Reductions in funding for multilateral aid due to the economic fallout from COVID-19 are impacting the fight against the epidemic in conflict zones such as Yemen, raising the prospect of migration flows and renewed fighting, while increasing pressure on private aid organizations to fund humanitarian programs. Funding for multilateral humanitarian aid is dwindling as donor countries increasingly turn inward to solve their own COVID-19 crises at home. Donor countries are providing pandemic relief in various ways, including debt relief, financial swaps and bilateral aid. But global economic contractions, estimated to hover around 7 percent this year, are reducing aid contributions to the United Nations and other institutions, creating severe systemic funding gaps. 
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SnapshotsJun 29, 2020 | 16:05 GMT
French Local Elections Deal a Blow to Macron's Political Prospects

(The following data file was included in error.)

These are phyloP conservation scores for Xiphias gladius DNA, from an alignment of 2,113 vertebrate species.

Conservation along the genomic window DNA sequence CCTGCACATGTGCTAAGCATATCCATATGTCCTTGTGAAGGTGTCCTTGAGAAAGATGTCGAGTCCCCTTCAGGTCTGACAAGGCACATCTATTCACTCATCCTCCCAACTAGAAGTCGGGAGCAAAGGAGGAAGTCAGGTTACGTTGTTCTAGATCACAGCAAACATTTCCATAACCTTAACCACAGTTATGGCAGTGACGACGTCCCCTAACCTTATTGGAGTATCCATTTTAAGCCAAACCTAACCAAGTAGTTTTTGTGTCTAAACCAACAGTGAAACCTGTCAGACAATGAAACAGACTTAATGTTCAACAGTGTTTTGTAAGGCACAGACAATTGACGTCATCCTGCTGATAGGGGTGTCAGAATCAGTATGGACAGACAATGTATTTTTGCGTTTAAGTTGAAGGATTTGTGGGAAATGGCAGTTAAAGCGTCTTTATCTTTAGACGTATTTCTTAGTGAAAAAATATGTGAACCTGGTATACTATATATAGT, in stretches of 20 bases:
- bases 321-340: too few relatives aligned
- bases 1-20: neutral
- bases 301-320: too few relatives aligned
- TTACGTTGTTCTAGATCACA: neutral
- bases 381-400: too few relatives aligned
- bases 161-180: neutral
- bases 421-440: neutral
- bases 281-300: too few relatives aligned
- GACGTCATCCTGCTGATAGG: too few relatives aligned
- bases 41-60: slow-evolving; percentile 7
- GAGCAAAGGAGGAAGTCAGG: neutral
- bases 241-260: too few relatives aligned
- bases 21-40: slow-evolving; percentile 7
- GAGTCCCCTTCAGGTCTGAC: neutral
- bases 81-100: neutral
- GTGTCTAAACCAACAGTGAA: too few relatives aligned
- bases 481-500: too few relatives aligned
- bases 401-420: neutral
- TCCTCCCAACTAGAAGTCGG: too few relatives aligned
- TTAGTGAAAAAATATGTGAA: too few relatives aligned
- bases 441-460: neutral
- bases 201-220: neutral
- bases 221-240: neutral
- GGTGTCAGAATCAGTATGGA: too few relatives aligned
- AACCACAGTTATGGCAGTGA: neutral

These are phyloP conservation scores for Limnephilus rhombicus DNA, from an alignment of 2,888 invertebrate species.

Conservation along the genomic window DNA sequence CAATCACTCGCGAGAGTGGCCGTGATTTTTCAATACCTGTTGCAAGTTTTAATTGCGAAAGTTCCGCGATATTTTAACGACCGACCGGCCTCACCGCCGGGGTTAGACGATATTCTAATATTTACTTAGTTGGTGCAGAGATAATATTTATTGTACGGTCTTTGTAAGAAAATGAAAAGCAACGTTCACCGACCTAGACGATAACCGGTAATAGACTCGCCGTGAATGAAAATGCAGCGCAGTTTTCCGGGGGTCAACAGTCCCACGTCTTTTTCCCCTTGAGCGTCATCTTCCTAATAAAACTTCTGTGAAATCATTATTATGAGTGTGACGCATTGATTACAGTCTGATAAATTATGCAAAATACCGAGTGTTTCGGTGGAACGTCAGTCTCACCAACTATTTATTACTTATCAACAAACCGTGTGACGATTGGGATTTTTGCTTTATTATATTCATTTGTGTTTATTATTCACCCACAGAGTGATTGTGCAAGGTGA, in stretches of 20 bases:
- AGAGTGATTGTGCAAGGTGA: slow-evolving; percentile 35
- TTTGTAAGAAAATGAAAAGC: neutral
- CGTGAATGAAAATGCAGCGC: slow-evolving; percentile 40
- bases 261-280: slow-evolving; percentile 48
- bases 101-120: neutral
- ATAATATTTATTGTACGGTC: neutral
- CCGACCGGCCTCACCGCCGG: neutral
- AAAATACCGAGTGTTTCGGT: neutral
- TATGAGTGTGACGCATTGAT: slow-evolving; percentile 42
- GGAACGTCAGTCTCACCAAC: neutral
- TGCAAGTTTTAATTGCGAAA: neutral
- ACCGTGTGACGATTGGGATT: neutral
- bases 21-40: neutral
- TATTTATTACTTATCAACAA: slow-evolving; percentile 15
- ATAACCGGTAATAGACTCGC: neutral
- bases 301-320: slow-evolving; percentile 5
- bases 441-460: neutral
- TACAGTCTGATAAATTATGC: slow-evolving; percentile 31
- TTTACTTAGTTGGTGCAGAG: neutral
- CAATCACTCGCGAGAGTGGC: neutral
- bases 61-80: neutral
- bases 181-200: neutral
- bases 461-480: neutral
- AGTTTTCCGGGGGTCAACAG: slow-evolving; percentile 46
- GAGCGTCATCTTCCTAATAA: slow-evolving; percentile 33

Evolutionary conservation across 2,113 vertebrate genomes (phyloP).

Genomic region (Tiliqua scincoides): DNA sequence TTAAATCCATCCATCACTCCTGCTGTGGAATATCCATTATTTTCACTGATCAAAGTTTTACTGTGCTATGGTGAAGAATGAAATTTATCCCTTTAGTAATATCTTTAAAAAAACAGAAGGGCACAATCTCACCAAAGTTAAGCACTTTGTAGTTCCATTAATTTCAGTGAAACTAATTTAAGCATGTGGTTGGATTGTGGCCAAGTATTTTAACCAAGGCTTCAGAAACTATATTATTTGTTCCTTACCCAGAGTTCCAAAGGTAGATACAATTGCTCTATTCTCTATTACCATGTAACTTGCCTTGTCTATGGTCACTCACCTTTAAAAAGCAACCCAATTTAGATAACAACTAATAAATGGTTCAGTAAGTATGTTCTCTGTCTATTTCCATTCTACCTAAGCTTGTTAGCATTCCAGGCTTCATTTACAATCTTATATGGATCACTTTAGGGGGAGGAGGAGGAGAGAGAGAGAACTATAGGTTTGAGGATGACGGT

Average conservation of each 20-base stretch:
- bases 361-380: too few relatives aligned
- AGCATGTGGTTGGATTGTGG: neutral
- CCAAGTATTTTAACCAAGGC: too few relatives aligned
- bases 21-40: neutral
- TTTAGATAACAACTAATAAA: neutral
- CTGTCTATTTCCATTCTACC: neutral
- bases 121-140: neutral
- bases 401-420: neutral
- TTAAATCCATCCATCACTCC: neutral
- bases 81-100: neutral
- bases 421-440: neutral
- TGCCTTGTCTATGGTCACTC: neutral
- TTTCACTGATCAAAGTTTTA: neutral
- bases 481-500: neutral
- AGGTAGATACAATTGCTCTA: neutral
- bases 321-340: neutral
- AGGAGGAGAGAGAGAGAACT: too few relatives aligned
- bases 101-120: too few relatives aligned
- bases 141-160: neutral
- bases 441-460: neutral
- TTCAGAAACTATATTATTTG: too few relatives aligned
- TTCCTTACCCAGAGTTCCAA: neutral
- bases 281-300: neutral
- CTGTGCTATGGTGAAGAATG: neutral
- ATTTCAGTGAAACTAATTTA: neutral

A little more than three years after taking office, French President Emmanuel Macron's La Republique En Marche (LREM) party has failed to win support at the municipal level, where much of French politics takes place. The second round of municipal elections on June 28 resulted in big wins for opposition parties, which suggests France's political system is becoming increasingly fragmented and that the country's traditional parties are struggling to compete with their emerging rivals. Very low voter turnout (around 41 percent) also suggests many French voters are discontent with their current political options, which could result in the rise of anti-establishment parties and the emergence of new protest movements like the yellow vests.
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Quarterly ForecastsJun 29, 2020 | 00:02 GMT
2020 Third-Quarter Forecast
While many of the trends identified in our annual forecast remain slowed down by COVID-19, their pace is picking up as countries carefully emerge from lockdown.
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AssessmentsJun 26, 2020 | 10:00 GMT